Neil Simon’s classic American play about the reluctant reunion of a once great comedy duo is another great idea – and must-see show – from the perennially impressive Life in Theatre productions. The deliberate ‘off Broadway’ direction the company has taken is really setting it apart from anything else in the city, having hit onto a winning formula of staging great theatre suitable for all.
The play centres around Willie Clark (Alan Stocks), who has hit the skids partly as a result of his bitterness at his old act’s demise, and partly because of his own cantankerous pettiness, that even sees him claim not to remember the name of his nephew’s kids. His nephew Ben (Stephen Fletcher, who also directs), we learn, is not only his only living relative but practically his only connection to the outside world.
His former partner Al Lewis (Andrew Schofield), who walked out on their act, the titular Sunshine Boys, without discussion a decade before, certainly appears to have fared better over the years; and the resentment builds when they attempt to reunite for a TV special.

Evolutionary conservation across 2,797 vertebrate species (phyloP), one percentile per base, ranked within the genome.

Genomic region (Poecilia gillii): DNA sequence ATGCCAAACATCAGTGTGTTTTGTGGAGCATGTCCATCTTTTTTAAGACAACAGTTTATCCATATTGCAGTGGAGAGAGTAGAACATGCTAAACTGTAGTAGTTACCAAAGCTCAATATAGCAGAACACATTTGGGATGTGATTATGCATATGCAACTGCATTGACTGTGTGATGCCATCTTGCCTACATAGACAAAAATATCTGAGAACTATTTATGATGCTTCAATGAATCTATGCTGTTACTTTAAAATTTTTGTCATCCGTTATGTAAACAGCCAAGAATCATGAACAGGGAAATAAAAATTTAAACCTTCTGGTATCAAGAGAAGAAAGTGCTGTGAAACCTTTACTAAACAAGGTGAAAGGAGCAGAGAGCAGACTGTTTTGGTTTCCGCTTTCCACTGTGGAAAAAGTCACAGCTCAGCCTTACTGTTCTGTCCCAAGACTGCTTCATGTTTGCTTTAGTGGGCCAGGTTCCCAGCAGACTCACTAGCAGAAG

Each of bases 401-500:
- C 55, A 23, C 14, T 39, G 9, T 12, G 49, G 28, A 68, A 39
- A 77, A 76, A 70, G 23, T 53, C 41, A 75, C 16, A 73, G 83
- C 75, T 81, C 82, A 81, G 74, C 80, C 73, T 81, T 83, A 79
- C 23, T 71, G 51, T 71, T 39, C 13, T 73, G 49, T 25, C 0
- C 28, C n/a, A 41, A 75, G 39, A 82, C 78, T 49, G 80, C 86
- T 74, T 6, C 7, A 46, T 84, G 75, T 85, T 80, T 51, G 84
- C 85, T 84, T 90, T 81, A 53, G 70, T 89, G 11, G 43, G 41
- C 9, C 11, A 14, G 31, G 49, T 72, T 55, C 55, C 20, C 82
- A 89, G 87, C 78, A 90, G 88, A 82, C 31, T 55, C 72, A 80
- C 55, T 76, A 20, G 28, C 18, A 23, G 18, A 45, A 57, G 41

Like their characters, Stocks and Schofield have also worked well together for years, so – as if there was ever any doubt – audiences are in safe hands with this set up, that calls for slapstick, one-liners and some beautifully written gags (Lewis’s unwittingly big reveal at the end is one of the most satisfying, joyfully groan-enducing payoffs an audience could wish for). Like an old married couple, decades of resentment and hurt come to the surface again between the two, as Stocks rants and raves and Schofield plays the half innocent, half wind-up merchant.
Old school Americana through and through, from the bell bottoms and Francis White Robinson’s stylistic lighting to Liam Tobin’s cheesy TV special announcer and Helen Carter’s Tex Avery style pneumatic nurse, the production is evocative, familiar, high quality yet incredibly comfortable – like turning on any of those iconic US sitcoms of the 70s and 80s.
And it’s almost not the Lewis and Clark double act that is the most interesting thing about this play; the scenes between Clark and his frustrated, loyal nephew are bursting with incredible dialogue and acted with a real warmth and tenderness by Stocks and Fletcher (sporting an amazing period do).
When it’s done right at the Epstein – as it is indeed with The Sunshine Boys – the end result brings to mind half the welcoming inclusivity of the Royal Court, half the high quality of the Playhouse. This production just sings. And it would be great to see it have a life outside of this run – and the city.